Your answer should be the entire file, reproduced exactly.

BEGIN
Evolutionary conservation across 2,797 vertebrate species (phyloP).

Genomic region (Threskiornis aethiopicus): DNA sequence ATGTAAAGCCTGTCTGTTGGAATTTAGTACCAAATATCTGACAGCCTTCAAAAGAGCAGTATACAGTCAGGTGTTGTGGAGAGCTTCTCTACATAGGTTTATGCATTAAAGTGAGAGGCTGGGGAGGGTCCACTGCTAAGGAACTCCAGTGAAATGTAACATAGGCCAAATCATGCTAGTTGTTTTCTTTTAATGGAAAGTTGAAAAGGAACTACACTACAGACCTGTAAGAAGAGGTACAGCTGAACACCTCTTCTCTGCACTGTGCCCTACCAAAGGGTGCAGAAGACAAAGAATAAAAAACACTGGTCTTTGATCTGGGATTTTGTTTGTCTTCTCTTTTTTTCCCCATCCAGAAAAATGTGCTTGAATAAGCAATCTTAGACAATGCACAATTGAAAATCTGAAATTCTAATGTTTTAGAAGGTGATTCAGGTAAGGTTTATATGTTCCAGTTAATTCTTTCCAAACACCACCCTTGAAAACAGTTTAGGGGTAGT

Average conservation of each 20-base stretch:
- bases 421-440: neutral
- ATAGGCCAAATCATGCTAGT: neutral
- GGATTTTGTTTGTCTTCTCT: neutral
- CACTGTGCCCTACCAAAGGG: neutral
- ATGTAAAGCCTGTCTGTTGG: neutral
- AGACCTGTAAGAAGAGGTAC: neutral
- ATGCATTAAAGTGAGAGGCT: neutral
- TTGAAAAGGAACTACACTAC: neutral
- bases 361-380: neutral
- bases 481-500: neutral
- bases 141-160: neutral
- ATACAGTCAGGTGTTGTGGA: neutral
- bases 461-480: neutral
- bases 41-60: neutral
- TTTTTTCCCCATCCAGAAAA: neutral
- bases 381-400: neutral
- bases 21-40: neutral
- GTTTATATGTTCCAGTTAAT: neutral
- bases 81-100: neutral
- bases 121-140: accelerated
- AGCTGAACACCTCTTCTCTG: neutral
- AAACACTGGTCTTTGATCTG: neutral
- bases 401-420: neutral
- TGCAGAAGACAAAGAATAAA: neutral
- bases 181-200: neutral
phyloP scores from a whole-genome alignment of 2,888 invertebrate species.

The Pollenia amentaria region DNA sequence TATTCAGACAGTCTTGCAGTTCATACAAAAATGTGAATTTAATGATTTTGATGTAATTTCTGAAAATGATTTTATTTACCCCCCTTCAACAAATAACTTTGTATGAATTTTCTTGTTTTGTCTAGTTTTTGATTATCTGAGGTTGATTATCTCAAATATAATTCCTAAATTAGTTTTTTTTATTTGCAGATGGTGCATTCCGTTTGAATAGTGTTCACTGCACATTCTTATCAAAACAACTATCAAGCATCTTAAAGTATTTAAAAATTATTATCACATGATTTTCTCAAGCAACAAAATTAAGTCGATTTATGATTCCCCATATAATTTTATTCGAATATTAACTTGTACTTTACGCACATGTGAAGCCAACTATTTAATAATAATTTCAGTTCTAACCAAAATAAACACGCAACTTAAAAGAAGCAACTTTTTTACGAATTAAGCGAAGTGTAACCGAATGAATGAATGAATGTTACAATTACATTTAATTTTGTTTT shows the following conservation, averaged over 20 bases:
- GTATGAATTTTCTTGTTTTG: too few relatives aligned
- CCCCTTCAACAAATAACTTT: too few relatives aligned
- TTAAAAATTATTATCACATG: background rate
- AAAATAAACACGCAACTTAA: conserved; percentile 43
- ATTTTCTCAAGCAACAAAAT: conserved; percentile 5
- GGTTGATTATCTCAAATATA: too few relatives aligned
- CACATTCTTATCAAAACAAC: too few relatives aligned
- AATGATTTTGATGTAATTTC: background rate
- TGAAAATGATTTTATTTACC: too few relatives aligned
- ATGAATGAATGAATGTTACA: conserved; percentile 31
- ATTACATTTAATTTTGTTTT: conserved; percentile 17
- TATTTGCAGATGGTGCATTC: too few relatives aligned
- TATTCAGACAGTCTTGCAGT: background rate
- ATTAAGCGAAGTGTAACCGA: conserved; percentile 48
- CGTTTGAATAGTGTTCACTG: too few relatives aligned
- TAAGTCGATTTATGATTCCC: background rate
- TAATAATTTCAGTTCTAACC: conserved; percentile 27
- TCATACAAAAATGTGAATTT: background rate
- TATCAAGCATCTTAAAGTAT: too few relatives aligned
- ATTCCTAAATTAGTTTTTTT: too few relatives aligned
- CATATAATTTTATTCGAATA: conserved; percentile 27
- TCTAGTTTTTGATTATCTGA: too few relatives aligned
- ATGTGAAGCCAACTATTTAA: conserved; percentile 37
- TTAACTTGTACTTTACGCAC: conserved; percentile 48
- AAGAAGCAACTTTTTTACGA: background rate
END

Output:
Evolutionary conservation across 2,797 vertebrate species (phyloP).

Genomic region (Threskiornis aethiopicus): DNA sequence ATGTAAAGCCTGTCTGTTGGAATTTAGTACCAAATATCTGACAGCCTTCAAAAGAGCAGTATACAGTCAGGTGTTGTGGAGAGCTTCTCTACATAGGTTTATGCATTAAAGTGAGAGGCTGGGGAGGGTCCACTGCTAAGGAACTCCAGTGAAATGTAACATAGGCCAAATCATGCTAGTTGTTTTCTTTTAATGGAAAGTTGAAAAGGAACTACACTACAGACCTGTAAGAAGAGGTACAGCTGAACACCTCTTCTCTGCACTGTGCCCTACCAAAGGGTGCAGAAGACAAAGAATAAAAAACACTGGTCTTTGATCTGGGATTTTGTTTGTCTTCTCTTTTTTTCCCCATCCAGAAAAATGTGCTTGAATAAGCAATCTTAGACAATGCACAATTGAAAATCTGAAATTCTAATGTTTTAGAAGGTGATTCAGGTAAGGTTTATATGTTCCAGTTAATTCTTTCCAAACACCACCCTTGAAAACAGTTTAGGGGTAGT

Average conservation of each 20-base stretch:
- bases 421-440: neutral
- ATAGGCCAAATCATGCTAGT: neutral
- GGATTTTGTTTGTCTTCTCT: neutral
- CACTGTGCCCTACCAAAGGG: neutral
- ATGTAAAGCCTGTCTGTTGG: neutral
- AGACCTGTAAGAAGAGGTAC: neutral
- ATGCATTAAAGTGAGAGGCT: neutral
- TTGAAAAGGAACTACACTAC: neutral
- bases 361-380: neutral
- bases 481-500: neutral
- bases 141-160: neutral
- ATACAGTCAGGTGTTGTGGA: neutral
- bases 461-480: neutral
- bases 41-60: neutral
- TTTTTTCCCCATCCAGAAAA: neutral
- bases 381-400: neutral
- bases 21-40: neutral
- GTTTATATGTTCCAGTTAAT: neutral
- bases 81-100: neutral
- bases 121-140: accelerated
- AGCTGAACACCTCTTCTCTG: neutral
- AAACACTGGTCTTTGATCTG: neutral
- bases 401-420: neutral
- TGCAGAAGACAAAGAATAAA: neutral
- bases 181-200: neutral
phyloP scores from a whole-genome alignment of 2,888 invertebrate species.

The Pollenia amentaria region DNA sequence TATTCAGACAGTCTTGCAGTTCATACAAAAATGTGAATTTAATGATTTTGATGTAATTTCTGAAAATGATTTTATTTACCCCCCTTCAACAAATAACTTTGTATGAATTTTCTTGTTTTGTCTAGTTTTTGATTATCTGAGGTTGATTATCTCAAATATAATTCCTAAATTAGTTTTTTTTATTTGCAGATGGTGCATTCCGTTTGAATAGTGTTCACTGCACATTCTTATCAAAACAACTATCAAGCATCTTAAAGTATTTAAAAATTATTATCACATGATTTTCTCAAGCAACAAAATTAAGTCGATTTATGATTCCCCATATAATTTTATTCGAATATTAACTTGTACTTTACGCACATGTGAAGCCAACTATTTAATAATAATTTCAGTTCTAACCAAAATAAACACGCAACTTAAAAGAAGCAACTTTTTTACGAATTAAGCGAAGTGTAACCGAATGAATGAATGAATGTTACAATTACATTTAATTTTGTTTT shows the following conservation, averaged over 20 bases:
- GTATGAATTTTCTTGTTTTG: too few relatives aligned
- CCCCTTCAACAAATAACTTT: too few relatives aligned
- TTAAAAATTATTATCACATG: background rate
- AAAATAAACACGCAACTTAA: conserved; percentile 43
- ATTTTCTCAAGCAACAAAAT: conserved; percentile 5
- GGTTGATTATCTCAAATATA: too few relatives aligned
- CACATTCTTATCAAAACAAC: too few relatives aligned
- AATGATTTTGATGTAATTTC: background rate
- TGAAAATGATTTTATTTACC: too few relatives aligned
- ATGAATGAATGAATGTTACA: conserved; percentile 31
- ATTACATTTAATTTTGTTTT: conserved; percentile 17
- TATTTGCAGATGGTGCATTC: too few relatives aligned
- TATTCAGACAGTCTTGCAGT: background rate
- ATTAAGCGAAGTGTAACCGA: conserved; percentile 48
- CGTTTGAATAGTGTTCACTG: too few relatives aligned
- TAAGTCGATTTATGATTCCC: background rate
- TAATAATTTCAGTTCTAACC: conserved; percentile 27
- TCATACAAAAATGTGAATTT: background rate
- TATCAAGCATCTTAAAGTAT: too few relatives aligned
- ATTCCTAAATTAGTTTTTTT: too few relatives aligned
- CATATAATTTTATTCGAATA: conserved; percentile 27
- TCTAGTTTTTGATTATCTGA: too few relatives aligned
- ATGTGAAGCCAACTATTTAA: conserved; percentile 37
- TTAACTTGTACTTTACGCAC: conserved; percentile 48
- AAGAAGCAACTTTTTTACGA: background rate